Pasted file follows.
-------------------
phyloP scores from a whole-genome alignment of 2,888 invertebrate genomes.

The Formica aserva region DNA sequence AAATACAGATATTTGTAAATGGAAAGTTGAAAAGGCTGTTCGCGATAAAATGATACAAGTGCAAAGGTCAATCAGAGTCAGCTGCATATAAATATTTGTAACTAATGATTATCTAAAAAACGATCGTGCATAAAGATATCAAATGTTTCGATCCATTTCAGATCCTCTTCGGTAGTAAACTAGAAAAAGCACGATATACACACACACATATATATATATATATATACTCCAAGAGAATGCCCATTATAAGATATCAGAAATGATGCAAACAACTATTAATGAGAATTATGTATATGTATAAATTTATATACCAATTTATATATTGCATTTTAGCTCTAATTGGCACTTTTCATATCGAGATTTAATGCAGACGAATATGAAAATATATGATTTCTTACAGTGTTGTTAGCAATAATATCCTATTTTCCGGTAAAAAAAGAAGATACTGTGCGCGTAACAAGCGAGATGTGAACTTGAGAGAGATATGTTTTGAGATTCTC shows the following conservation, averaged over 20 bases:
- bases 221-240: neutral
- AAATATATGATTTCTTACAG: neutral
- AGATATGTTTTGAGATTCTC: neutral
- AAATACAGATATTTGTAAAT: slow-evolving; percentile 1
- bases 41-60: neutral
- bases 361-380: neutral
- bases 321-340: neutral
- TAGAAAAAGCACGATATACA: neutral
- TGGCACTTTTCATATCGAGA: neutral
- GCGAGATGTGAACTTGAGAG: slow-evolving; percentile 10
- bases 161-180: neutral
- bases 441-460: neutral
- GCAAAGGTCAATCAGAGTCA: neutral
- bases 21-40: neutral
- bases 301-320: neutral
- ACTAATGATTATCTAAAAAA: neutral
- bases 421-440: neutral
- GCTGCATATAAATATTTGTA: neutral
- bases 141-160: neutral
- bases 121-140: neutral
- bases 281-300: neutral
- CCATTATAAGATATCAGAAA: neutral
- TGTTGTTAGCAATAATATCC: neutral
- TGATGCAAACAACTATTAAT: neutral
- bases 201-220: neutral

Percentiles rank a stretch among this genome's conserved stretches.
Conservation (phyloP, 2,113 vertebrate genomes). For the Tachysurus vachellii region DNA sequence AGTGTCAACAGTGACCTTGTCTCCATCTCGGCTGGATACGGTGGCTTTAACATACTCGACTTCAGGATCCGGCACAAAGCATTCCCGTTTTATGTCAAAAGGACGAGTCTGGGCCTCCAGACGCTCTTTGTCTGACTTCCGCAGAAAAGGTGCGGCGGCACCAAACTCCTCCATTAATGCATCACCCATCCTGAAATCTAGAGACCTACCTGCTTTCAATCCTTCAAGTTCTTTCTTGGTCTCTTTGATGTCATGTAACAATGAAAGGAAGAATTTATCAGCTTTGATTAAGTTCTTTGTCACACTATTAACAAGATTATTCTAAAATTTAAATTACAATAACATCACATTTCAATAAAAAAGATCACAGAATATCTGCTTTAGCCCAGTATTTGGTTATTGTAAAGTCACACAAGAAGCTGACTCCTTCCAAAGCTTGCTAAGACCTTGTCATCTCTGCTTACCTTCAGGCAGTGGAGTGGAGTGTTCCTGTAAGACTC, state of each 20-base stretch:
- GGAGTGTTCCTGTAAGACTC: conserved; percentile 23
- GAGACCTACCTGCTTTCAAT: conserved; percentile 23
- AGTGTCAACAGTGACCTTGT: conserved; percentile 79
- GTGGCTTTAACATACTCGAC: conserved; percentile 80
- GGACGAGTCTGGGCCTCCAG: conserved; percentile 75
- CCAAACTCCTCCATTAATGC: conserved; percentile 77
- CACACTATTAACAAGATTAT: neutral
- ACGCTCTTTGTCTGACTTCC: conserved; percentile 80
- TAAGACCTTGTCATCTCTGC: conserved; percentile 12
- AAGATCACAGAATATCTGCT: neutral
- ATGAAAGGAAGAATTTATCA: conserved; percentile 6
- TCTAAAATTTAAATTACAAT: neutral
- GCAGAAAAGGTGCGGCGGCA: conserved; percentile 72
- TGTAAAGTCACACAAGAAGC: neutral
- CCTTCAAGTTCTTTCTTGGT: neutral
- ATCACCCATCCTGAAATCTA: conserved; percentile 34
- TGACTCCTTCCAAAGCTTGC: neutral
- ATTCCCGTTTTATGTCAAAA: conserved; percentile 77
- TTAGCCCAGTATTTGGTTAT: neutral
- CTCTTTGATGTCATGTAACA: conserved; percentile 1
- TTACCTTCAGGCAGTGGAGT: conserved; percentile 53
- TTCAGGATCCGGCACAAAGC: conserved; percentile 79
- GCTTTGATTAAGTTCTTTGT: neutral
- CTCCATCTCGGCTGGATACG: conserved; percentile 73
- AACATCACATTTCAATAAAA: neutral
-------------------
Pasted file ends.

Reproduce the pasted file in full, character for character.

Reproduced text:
phyloP scores from a whole-genome alignment of 2,888 invertebrate genomes.

The Formica aserva region DNA sequence AAATACAGATATTTGTAAATGGAAAGTTGAAAAGGCTGTTCGCGATAAAATGATACAAGTGCAAAGGTCAATCAGAGTCAGCTGCATATAAATATTTGTAACTAATGATTATCTAAAAAACGATCGTGCATAAAGATATCAAATGTTTCGATCCATTTCAGATCCTCTTCGGTAGTAAACTAGAAAAAGCACGATATACACACACACATATATATATATATATATACTCCAAGAGAATGCCCATTATAAGATATCAGAAATGATGCAAACAACTATTAATGAGAATTATGTATATGTATAAATTTATATACCAATTTATATATTGCATTTTAGCTCTAATTGGCACTTTTCATATCGAGATTTAATGCAGACGAATATGAAAATATATGATTTCTTACAGTGTTGTTAGCAATAATATCCTATTTTCCGGTAAAAAAAGAAGATACTGTGCGCGTAACAAGCGAGATGTGAACTTGAGAGAGATATGTTTTGAGATTCTC shows the following conservation, averaged over 20 bases:
- bases 221-240: neutral
- AAATATATGATTTCTTACAG: neutral
- AGATATGTTTTGAGATTCTC: neutral
- AAATACAGATATTTGTAAAT: slow-evolving; percentile 1
- bases 41-60: neutral
- bases 361-380: neutral
- bases 321-340: neutral
- TAGAAAAAGCACGATATACA: neutral
- TGGCACTTTTCATATCGAGA: neutral
- GCGAGATGTGAACTTGAGAG: slow-evolving; percentile 10
- bases 161-180: neutral
- bases 441-460: neutral
- GCAAAGGTCAATCAGAGTCA: neutral
- bases 21-40: neutral
- bases 301-320: neutral
- ACTAATGATTATCTAAAAAA: neutral
- bases 421-440: neutral
- GCTGCATATAAATATTTGTA: neutral
- bases 141-160: neutral
- bases 121-140: neutral
- bases 281-300: neutral
- CCATTATAAGATATCAGAAA: neutral
- TGTTGTTAGCAATAATATCC: neutral
- TGATGCAAACAACTATTAAT: neutral
- bases 201-220: neutral

Percentiles rank a stretch among this genome's conserved stretches.
Conservation (phyloP, 2,113 vertebrate genomes). For the Tachysurus vachellii region DNA sequence AGTGTCAACAGTGACCTTGTCTCCATCTCGGCTGGATACGGTGGCTTTAACATACTCGACTTCAGGATCCGGCACAAAGCATTCCCGTTTTATGTCAAAAGGACGAGTCTGGGCCTCCAGACGCTCTTTGTCTGACTTCCGCAGAAAAGGTGCGGCGGCACCAAACTCCTCCATTAATGCATCACCCATCCTGAAATCTAGAGACCTACCTGCTTTCAATCCTTCAAGTTCTTTCTTGGTCTCTTTGATGTCATGTAACAATGAAAGGAAGAATTTATCAGCTTTGATTAAGTTCTTTGTCACACTATTAACAAGATTATTCTAAAATTTAAATTACAATAACATCACATTTCAATAAAAAAGATCACAGAATATCTGCTTTAGCCCAGTATTTGGTTATTGTAAAGTCACACAAGAAGCTGACTCCTTCCAAAGCTTGCTAAGACCTTGTCATCTCTGCTTACCTTCAGGCAGTGGAGTGGAGTGTTCCTGTAAGACTC, state of each 20-base stretch:
- GGAGTGTTCCTGTAAGACTC: conserved; percentile 23
- GAGACCTACCTGCTTTCAAT: conserved; percentile 23
- AGTGTCAACAGTGACCTTGT: conserved; percentile 79
- GTGGCTTTAACATACTCGAC: conserved; percentile 80
- GGACGAGTCTGGGCCTCCAG: conserved; percentile 75
- CCAAACTCCTCCATTAATGC: conserved; percentile 77
- CACACTATTAACAAGATTAT: neutral
- ACGCTCTTTGTCTGACTTCC: conserved; percentile 80
- TAAGACCTTGTCATCTCTGC: conserved; percentile 12
- AAGATCACAGAATATCTGCT: neutral
- ATGAAAGGAAGAATTTATCA: conserved; percentile 6
- TCTAAAATTTAAATTACAAT: neutral
- GCAGAAAAGGTGCGGCGGCA: conserved; percentile 72
- TGTAAAGTCACACAAGAAGC: neutral
- CCTTCAAGTTCTTTCTTGGT: neutral
- ATCACCCATCCTGAAATCTA: conserved; percentile 34
- TGACTCCTTCCAAAGCTTGC: neutral
- ATTCCCGTTTTATGTCAAAA: conserved; percentile 77
- TTAGCCCAGTATTTGGTTAT: neutral
- CTCTTTGATGTCATGTAACA: conserved; percentile 1
- TTACCTTCAGGCAGTGGAGT: conserved; percentile 53
- TTCAGGATCCGGCACAAAGC: conserved; percentile 79
- GCTTTGATTAAGTTCTTTGT: neutral
- CTCCATCTCGGCTGGATACG: conserved; percentile 73
- AACATCACATTTCAATAAAA: neutral